What a difference an election year makes.

Pennsylvania Democrat Sen. Bob Casey Jr. has been an outspoken advocate of climate policies designed to reduce the use of fossil fuels and cut carbon emissions. In 2022, he praised President Joe Biden’s Inflation Reduction Act, saying the $369 billion in green spending “may have been the last chance” for federal action on climate change. Casey voted against a 2021 amendment to reverse Biden’s shutdown of the Keystone XL pipeline, and he’s even floated bringing back the New Deal-era Civilian Conservation Corps to promote “climate change mitigation.”

But with a competitive general election looming in November and a well-funded GOP challenger, Casey signed a letter last week announcing his opposition to the Biden administration’s decision to pause liquid natural gas (LNG) exports.

“Pennsylvania is an energy state,” Casey and fellow Pennsylvania Democrat Sen. John Fetterman wrote. “As the second largest natural gas-producing state, this industry has created good-paying energy jobs in towns and communities across the commonwealth and has played a critical role in promoting U.S. energy independence.”

Fetterman and Casey worry the LNG pause might impact “thousands of jobs in Pennsylvania’s natural gas industry.” They vowed to push the administration to reverse the decision if it “puts Pennsylvania energy jobs at risk.”

It’s surprisingly strong language for Casey, who voted for Biden’s agenda 99.3 percent of the time last year, according to FiveThirtyEight.com.

Environmental groups were not pleased with the two Democrats’ statement.

“They are being hypocritical, and also they are sticking their head in the ground by ignoring/denying the climate impacts that are being caused by LNG exports and the fracking that fuels it,” said Tracy Carluccio of the Delaware Riverkeeper Network (DRN) “They are also acting unproductively oppositional to President Biden who also said this pause will examine the community and economic impacts of these DOE authorizations for LNG export and that is inexcusable.”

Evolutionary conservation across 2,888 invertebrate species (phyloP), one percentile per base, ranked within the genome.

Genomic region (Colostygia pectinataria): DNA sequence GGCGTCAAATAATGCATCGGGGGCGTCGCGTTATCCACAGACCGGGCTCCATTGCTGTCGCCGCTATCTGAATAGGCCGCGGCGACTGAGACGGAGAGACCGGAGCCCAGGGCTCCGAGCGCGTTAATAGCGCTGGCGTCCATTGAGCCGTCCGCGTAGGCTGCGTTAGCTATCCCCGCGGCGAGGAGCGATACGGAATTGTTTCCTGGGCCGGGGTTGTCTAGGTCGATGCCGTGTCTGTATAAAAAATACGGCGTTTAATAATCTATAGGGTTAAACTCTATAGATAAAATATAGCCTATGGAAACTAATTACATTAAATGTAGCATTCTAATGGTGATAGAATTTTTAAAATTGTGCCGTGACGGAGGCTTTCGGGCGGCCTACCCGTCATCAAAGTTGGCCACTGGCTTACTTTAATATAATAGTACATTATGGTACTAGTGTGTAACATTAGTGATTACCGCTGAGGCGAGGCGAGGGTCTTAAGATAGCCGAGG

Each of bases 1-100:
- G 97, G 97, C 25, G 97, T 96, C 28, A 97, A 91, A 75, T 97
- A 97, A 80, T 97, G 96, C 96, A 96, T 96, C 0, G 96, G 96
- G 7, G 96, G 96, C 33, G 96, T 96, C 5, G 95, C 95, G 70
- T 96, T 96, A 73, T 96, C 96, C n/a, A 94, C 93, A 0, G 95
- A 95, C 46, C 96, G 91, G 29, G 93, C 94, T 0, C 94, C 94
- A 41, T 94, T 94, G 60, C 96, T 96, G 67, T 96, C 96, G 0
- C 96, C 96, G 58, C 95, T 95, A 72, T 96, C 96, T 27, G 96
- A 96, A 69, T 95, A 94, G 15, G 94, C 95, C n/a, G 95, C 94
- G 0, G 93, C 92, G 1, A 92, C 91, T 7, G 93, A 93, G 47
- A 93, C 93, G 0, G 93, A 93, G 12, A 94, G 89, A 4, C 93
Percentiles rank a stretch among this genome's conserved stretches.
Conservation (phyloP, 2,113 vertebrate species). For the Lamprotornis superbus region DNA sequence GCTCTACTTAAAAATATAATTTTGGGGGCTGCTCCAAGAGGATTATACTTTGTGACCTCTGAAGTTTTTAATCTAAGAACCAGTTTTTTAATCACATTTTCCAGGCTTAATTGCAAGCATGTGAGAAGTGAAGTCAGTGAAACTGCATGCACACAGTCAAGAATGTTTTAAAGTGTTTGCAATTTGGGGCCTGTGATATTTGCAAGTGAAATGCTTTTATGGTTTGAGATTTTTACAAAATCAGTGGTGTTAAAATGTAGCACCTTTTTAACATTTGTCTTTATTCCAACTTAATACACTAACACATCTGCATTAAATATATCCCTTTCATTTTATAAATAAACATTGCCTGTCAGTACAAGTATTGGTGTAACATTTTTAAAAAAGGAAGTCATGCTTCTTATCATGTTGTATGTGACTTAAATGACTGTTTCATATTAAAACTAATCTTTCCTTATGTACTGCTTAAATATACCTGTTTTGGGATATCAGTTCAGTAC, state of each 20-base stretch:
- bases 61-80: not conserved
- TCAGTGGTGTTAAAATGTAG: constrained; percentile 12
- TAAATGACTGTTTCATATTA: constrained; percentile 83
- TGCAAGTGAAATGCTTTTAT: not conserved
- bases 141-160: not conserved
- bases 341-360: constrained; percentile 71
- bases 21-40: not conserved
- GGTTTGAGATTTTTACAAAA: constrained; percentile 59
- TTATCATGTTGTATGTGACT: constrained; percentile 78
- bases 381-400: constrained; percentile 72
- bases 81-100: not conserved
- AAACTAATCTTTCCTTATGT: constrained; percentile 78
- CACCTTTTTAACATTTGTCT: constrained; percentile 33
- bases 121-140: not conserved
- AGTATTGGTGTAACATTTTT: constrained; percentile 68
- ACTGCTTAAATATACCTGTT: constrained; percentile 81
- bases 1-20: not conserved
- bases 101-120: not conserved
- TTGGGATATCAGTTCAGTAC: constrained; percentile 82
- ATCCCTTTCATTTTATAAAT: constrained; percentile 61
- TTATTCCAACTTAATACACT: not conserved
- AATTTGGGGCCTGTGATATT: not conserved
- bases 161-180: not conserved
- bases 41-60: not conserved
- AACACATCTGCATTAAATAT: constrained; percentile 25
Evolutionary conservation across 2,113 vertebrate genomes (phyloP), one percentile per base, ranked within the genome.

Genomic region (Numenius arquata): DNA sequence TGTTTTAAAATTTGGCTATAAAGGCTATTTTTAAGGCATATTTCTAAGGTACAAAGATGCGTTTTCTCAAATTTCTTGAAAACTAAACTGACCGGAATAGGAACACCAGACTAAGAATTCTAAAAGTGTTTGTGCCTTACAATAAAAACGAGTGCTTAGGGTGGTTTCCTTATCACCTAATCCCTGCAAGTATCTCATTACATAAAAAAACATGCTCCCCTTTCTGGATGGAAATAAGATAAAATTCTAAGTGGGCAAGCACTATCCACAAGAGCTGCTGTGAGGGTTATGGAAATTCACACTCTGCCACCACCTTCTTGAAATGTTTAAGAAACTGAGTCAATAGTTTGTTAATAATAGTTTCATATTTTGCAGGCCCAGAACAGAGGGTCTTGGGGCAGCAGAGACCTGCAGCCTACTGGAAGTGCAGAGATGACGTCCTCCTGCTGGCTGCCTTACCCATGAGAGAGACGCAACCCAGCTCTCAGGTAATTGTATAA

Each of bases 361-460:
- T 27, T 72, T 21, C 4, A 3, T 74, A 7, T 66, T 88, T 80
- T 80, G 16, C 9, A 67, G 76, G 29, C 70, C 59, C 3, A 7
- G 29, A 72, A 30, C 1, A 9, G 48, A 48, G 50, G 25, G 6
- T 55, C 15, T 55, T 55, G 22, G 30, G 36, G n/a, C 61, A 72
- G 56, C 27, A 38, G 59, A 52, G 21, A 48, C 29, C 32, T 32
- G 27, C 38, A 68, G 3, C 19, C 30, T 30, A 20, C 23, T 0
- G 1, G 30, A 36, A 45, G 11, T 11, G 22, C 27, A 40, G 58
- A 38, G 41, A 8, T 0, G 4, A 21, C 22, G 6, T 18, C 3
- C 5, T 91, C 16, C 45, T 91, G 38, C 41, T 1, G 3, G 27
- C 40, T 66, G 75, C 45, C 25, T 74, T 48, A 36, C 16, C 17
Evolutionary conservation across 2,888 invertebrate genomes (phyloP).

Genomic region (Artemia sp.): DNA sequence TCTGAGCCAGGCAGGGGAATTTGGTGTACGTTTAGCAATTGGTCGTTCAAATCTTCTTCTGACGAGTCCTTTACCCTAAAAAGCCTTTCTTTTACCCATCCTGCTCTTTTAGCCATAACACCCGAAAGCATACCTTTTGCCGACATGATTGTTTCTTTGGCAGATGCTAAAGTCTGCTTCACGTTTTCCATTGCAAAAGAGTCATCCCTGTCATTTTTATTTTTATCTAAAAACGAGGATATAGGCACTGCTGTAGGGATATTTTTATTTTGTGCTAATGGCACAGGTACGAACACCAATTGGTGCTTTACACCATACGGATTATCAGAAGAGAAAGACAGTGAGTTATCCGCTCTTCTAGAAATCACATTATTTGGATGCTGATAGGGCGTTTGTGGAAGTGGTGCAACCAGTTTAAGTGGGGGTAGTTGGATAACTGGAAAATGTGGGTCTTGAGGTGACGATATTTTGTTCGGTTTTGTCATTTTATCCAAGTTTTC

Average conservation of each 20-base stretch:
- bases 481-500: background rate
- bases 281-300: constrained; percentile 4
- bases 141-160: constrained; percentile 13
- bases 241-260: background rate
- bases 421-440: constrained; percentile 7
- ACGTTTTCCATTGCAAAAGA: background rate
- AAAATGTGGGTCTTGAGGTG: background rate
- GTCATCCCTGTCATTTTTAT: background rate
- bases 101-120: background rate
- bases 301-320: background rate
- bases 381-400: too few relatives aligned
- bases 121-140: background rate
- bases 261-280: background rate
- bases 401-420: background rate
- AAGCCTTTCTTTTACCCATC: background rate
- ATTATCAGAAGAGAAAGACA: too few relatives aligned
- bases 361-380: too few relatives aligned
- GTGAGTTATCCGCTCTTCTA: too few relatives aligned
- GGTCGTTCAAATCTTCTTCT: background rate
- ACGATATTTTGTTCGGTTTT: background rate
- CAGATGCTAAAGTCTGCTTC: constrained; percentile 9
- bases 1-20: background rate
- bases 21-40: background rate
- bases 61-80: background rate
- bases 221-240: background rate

Only one other Senate Democrat, green activist bête noire Joe Manchin (D-W.Va.), openly criticized the Biden policy. Manchin chairs the Senate Energy and Natural Resources Committee and vowed to do everything possible to “end this pause immediately” if it’s proven the Biden administration was pandering to “keep-it-in-the-ground climate activists.”

Manchin isn’t seeking reelection, and there’s been talk that he may run for president as a centrist third-party candidate.

It’s a much different scenario for Casey, who is up for reelection this fall. His likely Republican opponent, Dave McCormick, wasted no time decrying Biden’s LNG pause.

“America and PA lead the world in Liquified Natural Gas, creating jobs for our people & allies for our country,” McCormick posted on social media hours after Biden’s announced the LNG pause last month. “Why is Bob Casey standing with [Biden] on this?”

Almost a week later, Casey announced his opposition.

Fetterman’s commitment to green energy shifted further. After twice signing the No Fossil Fuel Pledge, the alleged progressive said in 2022 that he supports fracking “as long as it’s done environmentally sound.” His Senate campaign claimed he never “supported a fracking ban” and wanted to “preserve the union way of life” for natural gas workers. However, Fetterman said in 2018, “I don’t support fracking.”

Environmental groups, including Conservation Voters of Pennsylvania, Sierra Club of Pennsylvania, and PennFuture, declined to comment about the pro-fossil-fuel stance of their political allies. Instead,  Sierra Club Pennsylvania Chapter Director Tom Schuster said he was confident the federal review would prove LNG projects don’t “serve the public interest and will cancel them.” PennFuture said the pause was “a win for Philadelphia and Chester.”

Energy groups praised Casey and Fetterman for their willingness to break with Biden.

“The Pennsylvania Independent Oil and Gas Association agrees with the criticism by Sens. Casey and Fetterman of the effect on Pennsylvania jobs of President Bidens’s LNG export pause,” Kevin Moody, PIOGA General Counsel, told DVJournal. “But just as significant, and perhaps even more so, are the adverse effects on our national security and our ability to provide Europe and Asia with the LNG they need and will get from somewhere else.”

Pennsylvania Manufacturers’ Association President and CEO David Taylor called it electoral politics.

“I think the Biden administration just took a position so extreme that people had to protect their backsides and jump up and say, ‘No, I’m not, I’m not in favor of that,’” he told DVJournal.

Taylor still wondered if Casey’s recent public stance was sincere, given his record.

“[He] worked closely with Joe Biden …certainly in the Democrat primary in 2019 and 2020 [he] was all in for Joe Biden,” Taylor said. “If he’s looking to differentiate himself from [Biden], that may be an exceedingly difficult challenge.”

Carluccio suspects the move could hurt Casey at the ballot box this fall, particularly among environmentally conscious voters in the Delaware Valley.

“Those folks vote,” she said. “More and more people, as they become convinced that fracking is not what it’s made out to be…are going to speak through their vote.”

The U.S. Senate Energy Committee will hold a hearing Thursday on Biden’s LNG export pause.

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